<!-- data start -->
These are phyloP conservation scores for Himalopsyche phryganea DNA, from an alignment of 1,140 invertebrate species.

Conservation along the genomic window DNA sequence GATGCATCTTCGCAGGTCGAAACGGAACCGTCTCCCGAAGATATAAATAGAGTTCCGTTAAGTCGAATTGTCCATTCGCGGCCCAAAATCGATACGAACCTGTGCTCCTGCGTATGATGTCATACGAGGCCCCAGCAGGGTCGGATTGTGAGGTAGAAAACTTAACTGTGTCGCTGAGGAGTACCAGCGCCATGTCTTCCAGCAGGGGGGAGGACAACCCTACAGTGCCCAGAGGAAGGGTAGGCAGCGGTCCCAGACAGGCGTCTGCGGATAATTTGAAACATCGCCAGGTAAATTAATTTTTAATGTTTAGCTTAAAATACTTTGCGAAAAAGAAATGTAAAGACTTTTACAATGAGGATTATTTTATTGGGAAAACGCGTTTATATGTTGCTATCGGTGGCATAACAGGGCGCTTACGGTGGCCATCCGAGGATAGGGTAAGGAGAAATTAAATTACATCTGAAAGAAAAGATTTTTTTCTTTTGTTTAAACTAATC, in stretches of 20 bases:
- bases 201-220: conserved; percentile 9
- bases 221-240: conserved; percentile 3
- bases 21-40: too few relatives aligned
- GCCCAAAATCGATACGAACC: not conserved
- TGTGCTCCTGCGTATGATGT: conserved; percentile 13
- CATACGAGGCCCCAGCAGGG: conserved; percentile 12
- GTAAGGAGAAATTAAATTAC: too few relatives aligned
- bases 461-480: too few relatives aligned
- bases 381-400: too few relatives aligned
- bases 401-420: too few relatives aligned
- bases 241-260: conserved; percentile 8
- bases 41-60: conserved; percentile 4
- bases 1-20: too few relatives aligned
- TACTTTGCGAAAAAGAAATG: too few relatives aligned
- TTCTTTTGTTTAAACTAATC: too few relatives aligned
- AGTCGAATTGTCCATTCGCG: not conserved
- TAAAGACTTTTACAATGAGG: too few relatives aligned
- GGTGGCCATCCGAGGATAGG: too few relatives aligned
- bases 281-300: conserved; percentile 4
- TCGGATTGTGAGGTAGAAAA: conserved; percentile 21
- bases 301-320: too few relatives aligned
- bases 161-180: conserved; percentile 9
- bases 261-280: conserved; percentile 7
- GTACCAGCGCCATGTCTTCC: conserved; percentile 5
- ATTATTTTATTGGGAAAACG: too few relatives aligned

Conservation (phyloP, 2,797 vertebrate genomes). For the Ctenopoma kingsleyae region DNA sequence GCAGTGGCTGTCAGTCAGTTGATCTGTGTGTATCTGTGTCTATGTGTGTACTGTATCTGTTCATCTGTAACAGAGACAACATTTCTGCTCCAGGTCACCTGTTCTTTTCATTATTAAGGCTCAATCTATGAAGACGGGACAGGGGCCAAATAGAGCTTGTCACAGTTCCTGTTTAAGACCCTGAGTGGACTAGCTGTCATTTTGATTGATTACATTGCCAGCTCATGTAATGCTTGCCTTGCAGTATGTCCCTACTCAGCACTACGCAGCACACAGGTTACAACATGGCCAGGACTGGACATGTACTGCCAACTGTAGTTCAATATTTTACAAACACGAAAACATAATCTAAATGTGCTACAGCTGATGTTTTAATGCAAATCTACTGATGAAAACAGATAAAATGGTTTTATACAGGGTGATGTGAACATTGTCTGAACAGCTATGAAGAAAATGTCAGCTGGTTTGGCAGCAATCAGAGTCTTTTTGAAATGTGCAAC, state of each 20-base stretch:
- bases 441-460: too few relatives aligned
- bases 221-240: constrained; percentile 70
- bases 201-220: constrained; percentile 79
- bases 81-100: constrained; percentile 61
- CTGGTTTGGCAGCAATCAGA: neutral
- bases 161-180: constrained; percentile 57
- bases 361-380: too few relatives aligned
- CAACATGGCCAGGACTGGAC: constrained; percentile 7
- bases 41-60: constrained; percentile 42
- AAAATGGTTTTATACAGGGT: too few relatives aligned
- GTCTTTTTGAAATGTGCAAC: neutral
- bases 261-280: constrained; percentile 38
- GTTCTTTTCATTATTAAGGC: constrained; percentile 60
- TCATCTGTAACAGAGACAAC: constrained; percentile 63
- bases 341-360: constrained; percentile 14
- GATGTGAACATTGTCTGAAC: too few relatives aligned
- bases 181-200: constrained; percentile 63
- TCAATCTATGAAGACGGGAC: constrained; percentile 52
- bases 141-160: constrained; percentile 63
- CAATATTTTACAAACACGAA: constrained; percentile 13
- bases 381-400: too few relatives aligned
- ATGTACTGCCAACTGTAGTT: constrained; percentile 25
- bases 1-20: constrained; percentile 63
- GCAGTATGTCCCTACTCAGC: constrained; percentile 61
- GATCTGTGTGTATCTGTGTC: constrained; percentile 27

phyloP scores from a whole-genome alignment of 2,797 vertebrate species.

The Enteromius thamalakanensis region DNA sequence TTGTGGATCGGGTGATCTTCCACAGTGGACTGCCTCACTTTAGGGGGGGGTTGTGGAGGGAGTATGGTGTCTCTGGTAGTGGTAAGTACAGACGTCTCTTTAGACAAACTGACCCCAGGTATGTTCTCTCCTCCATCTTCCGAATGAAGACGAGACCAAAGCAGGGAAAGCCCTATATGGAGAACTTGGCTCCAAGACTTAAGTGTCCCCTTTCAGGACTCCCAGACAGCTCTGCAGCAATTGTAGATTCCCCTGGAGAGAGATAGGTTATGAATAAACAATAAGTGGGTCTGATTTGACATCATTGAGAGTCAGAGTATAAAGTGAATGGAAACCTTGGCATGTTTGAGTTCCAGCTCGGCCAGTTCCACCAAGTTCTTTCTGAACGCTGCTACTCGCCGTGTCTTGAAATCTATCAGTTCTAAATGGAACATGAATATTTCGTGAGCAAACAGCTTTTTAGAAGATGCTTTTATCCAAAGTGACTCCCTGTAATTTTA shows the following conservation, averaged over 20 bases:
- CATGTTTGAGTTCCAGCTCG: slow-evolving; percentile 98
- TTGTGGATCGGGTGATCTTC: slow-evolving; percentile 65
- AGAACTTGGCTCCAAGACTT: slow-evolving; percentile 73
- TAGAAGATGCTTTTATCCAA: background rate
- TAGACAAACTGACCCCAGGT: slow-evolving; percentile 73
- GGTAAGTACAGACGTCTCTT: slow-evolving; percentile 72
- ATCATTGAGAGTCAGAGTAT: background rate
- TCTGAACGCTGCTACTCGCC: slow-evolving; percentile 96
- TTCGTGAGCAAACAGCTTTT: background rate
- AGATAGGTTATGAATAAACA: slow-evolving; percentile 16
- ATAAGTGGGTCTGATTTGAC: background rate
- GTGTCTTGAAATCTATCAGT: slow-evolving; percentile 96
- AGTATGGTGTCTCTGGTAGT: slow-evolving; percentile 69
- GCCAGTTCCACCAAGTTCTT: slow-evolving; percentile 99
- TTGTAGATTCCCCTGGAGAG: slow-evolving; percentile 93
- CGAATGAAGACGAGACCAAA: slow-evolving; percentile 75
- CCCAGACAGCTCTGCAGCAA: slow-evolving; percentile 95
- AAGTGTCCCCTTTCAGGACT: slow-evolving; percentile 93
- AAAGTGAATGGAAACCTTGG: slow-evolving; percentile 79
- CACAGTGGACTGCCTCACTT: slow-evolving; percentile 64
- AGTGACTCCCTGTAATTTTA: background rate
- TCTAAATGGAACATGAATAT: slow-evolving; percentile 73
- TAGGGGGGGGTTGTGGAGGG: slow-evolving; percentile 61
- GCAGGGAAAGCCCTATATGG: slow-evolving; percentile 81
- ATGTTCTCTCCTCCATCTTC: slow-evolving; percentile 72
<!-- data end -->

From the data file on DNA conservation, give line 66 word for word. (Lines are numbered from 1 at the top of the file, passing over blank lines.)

- ATAAGTGGGTCTGATTTGAC: background rate